New simple method quickly reveals kidney damage

Researchers from Aarhus University have developed a method for diagnosing kidney damage that is both quick and precise. Once the first patients are placed in the scanner, it will not take more than 45 minutes to make a diagnosis.

Researchers from Aarhus University have recently developed a new for diagnosing .

"If a patient is admitted with a suspected , we can screen the injury using blood/urine with the help of an enzyme called fumarase, and then a scan can pinpoint where in the tissue the injury is," says one of the researchers behind the study, PhD student from the Department of Clinical Medicine at Aarhus University, Per Mose Nielsen.

The method is transferable to patients

An examination that does not take more than three-quarters of an hour.

"The fumarase enzyme is released from cells when they are damaged from the outside. We found that the greater the , the higher the level of fumarase measured. This means that we can very quickly and precisely see which kidney is damaged. We can see the damage already after half an hour and for up to one week afterwards," says Per Mose Nielsen.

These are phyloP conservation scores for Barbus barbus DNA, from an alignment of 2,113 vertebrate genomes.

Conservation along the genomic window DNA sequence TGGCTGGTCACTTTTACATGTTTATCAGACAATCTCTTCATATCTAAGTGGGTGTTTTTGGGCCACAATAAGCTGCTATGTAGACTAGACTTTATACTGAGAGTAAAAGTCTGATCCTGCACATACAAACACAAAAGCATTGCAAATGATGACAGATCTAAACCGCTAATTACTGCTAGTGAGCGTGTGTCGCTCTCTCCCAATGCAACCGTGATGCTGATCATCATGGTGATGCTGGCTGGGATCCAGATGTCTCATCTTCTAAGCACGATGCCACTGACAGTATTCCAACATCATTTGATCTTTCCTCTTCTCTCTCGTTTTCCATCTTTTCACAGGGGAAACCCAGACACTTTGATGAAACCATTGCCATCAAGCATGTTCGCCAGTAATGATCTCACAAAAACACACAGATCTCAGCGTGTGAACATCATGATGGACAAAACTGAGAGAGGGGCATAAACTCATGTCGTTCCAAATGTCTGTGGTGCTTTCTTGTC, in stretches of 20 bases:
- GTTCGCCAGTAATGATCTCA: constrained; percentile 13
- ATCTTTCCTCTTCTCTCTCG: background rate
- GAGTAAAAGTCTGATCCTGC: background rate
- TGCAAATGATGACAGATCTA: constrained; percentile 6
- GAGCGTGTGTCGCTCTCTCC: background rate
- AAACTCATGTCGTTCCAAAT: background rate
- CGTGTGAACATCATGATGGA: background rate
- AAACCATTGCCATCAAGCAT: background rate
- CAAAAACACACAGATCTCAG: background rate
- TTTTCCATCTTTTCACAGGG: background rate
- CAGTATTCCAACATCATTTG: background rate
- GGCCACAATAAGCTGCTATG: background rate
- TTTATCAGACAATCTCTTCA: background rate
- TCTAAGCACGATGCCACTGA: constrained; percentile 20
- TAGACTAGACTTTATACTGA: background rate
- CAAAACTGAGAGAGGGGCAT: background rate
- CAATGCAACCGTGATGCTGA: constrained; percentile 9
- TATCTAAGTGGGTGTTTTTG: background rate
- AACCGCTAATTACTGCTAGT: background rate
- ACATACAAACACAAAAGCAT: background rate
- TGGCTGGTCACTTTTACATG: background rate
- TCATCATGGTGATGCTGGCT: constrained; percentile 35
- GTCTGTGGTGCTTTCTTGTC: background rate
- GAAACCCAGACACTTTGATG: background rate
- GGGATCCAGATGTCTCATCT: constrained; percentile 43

Their findings have just been published in the journal Scientific Reports.

Until now, the method has only been tested on rats with acute renal damage, but the researchers expect the method to be transferable to patients very soon.

"We are testing on patient blood and urine samples, but we have not yet begun to place patients in the scanner. At the moment, we are analysing blood samples taken from dialysis patients with varying degrees of renal damage. If this functions, then we can in principle move directly to clinical practice with fumarase measurements," explains Per Mose Nielsen

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More information: Per Mose Nielsen et al. Fumarase activity: an in vivo and in vitro biomarker for acute kidney injury, Scientific Reports (2017). DOI: 10.1038/srep40812
Journal information: Scientific Reports

Provided by Aarhus University
Citation: New simple method quickly reveals kidney damage (2017, February 9) retrieved 21 October 2020 from
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